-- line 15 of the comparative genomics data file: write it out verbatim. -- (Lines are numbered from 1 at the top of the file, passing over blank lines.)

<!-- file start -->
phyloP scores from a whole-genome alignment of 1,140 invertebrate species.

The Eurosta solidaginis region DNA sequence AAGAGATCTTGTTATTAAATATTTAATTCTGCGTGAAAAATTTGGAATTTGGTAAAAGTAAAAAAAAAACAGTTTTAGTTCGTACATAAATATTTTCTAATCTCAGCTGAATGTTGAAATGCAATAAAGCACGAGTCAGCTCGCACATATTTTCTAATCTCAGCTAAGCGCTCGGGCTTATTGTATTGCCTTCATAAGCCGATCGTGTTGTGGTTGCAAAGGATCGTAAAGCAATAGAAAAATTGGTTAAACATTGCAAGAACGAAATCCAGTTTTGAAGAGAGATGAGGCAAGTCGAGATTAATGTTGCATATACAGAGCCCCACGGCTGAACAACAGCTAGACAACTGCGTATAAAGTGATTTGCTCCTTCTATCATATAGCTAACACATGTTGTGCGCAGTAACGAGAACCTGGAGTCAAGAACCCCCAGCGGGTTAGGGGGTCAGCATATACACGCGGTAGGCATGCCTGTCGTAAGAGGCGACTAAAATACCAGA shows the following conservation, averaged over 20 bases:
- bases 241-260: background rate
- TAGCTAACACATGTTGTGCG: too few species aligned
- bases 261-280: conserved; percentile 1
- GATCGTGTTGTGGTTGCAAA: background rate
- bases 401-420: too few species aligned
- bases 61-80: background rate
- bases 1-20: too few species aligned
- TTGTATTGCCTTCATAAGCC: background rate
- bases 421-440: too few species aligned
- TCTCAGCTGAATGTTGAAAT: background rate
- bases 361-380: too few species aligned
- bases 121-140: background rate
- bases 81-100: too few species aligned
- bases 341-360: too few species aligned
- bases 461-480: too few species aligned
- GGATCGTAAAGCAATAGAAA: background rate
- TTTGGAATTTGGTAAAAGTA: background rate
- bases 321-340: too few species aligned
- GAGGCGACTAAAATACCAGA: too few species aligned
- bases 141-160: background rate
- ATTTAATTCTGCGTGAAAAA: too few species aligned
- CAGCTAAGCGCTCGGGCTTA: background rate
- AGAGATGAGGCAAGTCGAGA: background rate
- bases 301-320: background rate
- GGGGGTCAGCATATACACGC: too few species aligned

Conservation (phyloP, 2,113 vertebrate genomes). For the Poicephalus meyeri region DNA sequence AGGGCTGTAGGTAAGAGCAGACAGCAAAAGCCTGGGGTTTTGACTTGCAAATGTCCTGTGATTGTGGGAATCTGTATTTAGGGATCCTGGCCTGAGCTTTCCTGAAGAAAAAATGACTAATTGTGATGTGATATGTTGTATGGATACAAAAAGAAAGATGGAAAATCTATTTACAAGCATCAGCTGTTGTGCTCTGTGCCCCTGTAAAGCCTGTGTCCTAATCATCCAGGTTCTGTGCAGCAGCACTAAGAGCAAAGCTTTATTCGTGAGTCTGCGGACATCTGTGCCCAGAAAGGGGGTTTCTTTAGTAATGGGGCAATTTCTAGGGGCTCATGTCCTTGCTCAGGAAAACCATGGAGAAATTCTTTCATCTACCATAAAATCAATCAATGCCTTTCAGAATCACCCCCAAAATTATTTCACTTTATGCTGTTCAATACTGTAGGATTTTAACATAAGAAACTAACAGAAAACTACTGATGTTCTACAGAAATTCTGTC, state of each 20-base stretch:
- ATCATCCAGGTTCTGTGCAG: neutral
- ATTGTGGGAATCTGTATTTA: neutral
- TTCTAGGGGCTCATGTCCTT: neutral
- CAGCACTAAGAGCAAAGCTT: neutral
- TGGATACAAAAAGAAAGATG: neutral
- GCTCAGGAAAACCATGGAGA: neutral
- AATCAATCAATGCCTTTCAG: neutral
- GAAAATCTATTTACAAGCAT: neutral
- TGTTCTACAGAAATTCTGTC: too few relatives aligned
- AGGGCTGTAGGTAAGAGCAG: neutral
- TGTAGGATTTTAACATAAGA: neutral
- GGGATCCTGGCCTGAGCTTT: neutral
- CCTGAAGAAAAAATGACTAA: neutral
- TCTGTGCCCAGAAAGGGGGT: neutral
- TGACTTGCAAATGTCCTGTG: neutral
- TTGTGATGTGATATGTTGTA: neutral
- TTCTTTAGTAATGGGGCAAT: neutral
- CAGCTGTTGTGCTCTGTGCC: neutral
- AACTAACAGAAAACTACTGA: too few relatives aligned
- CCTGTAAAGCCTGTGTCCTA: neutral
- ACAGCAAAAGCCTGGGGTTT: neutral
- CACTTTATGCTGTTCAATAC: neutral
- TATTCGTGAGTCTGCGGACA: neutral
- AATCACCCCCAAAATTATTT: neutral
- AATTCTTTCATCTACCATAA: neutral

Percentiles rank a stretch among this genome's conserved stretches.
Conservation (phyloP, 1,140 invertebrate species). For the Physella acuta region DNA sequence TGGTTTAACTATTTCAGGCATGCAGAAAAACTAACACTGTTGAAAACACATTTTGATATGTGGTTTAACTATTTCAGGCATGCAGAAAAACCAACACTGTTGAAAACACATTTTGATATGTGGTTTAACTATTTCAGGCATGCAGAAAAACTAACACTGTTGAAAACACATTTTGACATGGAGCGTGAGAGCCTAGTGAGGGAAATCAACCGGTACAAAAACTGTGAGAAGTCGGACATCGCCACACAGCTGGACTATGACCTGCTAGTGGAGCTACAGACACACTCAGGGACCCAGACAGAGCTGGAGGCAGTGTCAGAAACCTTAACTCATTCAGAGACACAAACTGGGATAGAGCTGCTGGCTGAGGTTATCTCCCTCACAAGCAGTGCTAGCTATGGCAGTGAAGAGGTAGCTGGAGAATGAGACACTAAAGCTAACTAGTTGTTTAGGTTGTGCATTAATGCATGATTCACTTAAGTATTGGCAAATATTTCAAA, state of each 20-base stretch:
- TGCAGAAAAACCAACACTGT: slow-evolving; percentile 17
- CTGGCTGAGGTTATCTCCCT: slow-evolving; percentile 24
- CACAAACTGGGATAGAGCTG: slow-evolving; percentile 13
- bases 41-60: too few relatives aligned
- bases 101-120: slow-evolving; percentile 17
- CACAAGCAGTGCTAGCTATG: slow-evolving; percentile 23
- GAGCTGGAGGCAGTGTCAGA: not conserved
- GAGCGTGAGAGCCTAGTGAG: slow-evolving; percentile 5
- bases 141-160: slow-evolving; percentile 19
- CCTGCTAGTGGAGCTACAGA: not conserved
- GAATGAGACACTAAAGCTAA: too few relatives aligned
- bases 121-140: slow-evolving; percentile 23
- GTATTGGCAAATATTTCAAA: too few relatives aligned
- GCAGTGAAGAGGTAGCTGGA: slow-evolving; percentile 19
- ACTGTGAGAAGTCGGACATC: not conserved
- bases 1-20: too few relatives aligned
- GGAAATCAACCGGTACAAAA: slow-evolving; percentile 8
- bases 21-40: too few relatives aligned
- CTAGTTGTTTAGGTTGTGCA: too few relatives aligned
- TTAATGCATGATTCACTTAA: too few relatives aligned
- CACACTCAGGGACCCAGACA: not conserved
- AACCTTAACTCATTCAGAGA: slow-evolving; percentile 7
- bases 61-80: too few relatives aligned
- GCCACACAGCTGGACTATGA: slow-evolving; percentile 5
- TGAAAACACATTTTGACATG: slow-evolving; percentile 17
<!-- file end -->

- bases 81-100: too few species aligned